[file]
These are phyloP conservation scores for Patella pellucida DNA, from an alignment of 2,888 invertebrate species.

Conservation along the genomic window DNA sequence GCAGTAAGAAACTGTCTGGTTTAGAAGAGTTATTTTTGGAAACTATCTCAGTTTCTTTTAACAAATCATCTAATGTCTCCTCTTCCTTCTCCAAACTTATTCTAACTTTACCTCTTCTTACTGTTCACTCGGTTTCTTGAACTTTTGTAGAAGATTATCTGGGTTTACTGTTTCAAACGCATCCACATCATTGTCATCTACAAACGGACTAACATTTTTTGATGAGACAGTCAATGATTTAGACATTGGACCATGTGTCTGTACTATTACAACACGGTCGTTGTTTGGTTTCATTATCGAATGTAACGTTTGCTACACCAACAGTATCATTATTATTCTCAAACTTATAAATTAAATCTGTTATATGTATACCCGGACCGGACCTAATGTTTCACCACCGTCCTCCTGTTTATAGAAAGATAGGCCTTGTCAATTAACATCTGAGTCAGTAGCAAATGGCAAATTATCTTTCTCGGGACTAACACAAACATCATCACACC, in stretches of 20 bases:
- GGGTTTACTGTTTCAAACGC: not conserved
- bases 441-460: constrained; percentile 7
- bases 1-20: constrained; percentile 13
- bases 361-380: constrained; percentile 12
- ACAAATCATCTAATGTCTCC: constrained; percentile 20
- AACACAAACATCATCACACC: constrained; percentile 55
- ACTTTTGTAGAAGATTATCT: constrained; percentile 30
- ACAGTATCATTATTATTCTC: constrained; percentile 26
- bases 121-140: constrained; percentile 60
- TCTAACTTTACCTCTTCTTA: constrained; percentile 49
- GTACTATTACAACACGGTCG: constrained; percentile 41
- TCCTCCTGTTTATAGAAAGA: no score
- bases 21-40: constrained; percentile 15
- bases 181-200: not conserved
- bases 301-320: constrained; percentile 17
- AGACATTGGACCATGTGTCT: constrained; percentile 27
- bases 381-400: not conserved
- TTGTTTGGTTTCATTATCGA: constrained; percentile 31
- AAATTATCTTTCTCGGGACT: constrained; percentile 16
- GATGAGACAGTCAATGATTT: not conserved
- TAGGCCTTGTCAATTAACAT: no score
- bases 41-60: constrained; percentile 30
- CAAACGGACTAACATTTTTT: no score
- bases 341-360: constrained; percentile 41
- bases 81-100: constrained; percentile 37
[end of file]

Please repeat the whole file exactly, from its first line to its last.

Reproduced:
These are phyloP conservation scores for Patella pellucida DNA, from an alignment of 2,888 invertebrate species.

Conservation along the genomic window DNA sequence GCAGTAAGAAACTGTCTGGTTTAGAAGAGTTATTTTTGGAAACTATCTCAGTTTCTTTTAACAAATCATCTAATGTCTCCTCTTCCTTCTCCAAACTTATTCTAACTTTACCTCTTCTTACTGTTCACTCGGTTTCTTGAACTTTTGTAGAAGATTATCTGGGTTTACTGTTTCAAACGCATCCACATCATTGTCATCTACAAACGGACTAACATTTTTTGATGAGACAGTCAATGATTTAGACATTGGACCATGTGTCTGTACTATTACAACACGGTCGTTGTTTGGTTTCATTATCGAATGTAACGTTTGCTACACCAACAGTATCATTATTATTCTCAAACTTATAAATTAAATCTGTTATATGTATACCCGGACCGGACCTAATGTTTCACCACCGTCCTCCTGTTTATAGAAAGATAGGCCTTGTCAATTAACATCTGAGTCAGTAGCAAATGGCAAATTATCTTTCTCGGGACTAACACAAACATCATCACACC, in stretches of 20 bases:
- GGGTTTACTGTTTCAAACGC: not conserved
- bases 441-460: constrained; percentile 7
- bases 1-20: constrained; percentile 13
- bases 361-380: constrained; percentile 12
- ACAAATCATCTAATGTCTCC: constrained; percentile 20
- AACACAAACATCATCACACC: constrained; percentile 55
- ACTTTTGTAGAAGATTATCT: constrained; percentile 30
- ACAGTATCATTATTATTCTC: constrained; percentile 26
- bases 121-140: constrained; percentile 60
- TCTAACTTTACCTCTTCTTA: constrained; percentile 49
- GTACTATTACAACACGGTCG: constrained; percentile 41
- TCCTCCTGTTTATAGAAAGA: no score
- bases 21-40: constrained; percentile 15
- bases 181-200: not conserved
- bases 301-320: constrained; percentile 17
- AGACATTGGACCATGTGTCT: constrained; percentile 27
- bases 381-400: not conserved
- TTGTTTGGTTTCATTATCGA: constrained; percentile 31
- AAATTATCTTTCTCGGGACT: constrained; percentile 16
- GATGAGACAGTCAATGATTT: not conserved
- TAGGCCTTGTCAATTAACAT: no score
- bases 41-60: constrained; percentile 30
- CAAACGGACTAACATTTTTT: no score
- bases 341-360: constrained; percentile 41
- bases 81-100: constrained; percentile 37